Seven Sweet Scoops is a weekly column by Sean Moran, the RTC recruiting guru. Once a week throughout the season he will bring you seven notes from the high-stakes world of college basketball recruiting. We also encourage you to check out his contributions at The Intentional Fouldedicated to recruiting coverage and analysis. You can also follow Sean at his Twitter account @Seanmohoops for up-to-date news from the high school and college hoops scene. If you have any suggestions as to areas we are missing or different things you would like to see, please let us know at rushthecourt@yahoo.com.

The 39th McDonald’s All-American game is set to take place tonight at 9PM ET (ESPN) at the United Center in Chicago. Each year this All-Star game gives the college basketball fan a sneak peak into the up and coming stars of next season. It also usually gives fans a first look at the top NBA draft picks for 2017.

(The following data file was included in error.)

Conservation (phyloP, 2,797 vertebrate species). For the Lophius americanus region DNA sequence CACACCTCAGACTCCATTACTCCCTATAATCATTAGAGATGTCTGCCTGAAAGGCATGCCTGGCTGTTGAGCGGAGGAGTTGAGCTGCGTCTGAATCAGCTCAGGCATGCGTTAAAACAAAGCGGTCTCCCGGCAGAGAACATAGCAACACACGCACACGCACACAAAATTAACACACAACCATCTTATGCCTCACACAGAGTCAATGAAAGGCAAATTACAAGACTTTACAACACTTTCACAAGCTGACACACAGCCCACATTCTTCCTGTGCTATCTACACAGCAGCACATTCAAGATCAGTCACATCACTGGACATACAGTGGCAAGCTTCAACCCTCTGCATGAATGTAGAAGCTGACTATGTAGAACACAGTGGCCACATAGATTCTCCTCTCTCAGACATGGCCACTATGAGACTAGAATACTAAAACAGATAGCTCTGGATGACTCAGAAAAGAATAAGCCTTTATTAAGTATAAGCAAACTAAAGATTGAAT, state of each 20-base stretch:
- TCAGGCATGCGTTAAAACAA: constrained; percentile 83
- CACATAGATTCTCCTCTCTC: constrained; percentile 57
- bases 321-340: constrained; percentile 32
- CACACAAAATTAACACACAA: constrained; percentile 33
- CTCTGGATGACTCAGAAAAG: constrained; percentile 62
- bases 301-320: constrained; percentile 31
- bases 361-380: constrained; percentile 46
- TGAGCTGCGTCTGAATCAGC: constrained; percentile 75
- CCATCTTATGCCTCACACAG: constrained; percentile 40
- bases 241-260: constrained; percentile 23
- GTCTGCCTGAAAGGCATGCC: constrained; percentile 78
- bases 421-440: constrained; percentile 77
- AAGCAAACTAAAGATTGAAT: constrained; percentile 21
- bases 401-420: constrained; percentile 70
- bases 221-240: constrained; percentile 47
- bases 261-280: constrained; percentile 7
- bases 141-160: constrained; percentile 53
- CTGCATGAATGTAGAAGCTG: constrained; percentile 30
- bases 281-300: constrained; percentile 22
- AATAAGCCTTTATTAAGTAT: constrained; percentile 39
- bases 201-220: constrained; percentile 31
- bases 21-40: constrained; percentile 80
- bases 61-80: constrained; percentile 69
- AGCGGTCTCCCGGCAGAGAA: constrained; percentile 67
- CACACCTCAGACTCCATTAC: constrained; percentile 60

Last year, the top two projected draft picks of 2016 competed in the game. Duke freshman Brandon Ingram scored 15 points after a breakout week in practice, while LSU freshman Ben Simmons scored seven points to go along with 10 rebounds. Five-star recruit Cheick Diallo was named MVP after he recorded an 18 point, 10 rebound double-double. After dealing with an early-season NCAA investigation, Diallo managed to score only 81 points on the whole season at Kansas before declaring for the NBA Draft.

The stars will be out tonight in Chicago. Below is a primer on who and what to watch for during the game:

1. Top Individual Matchup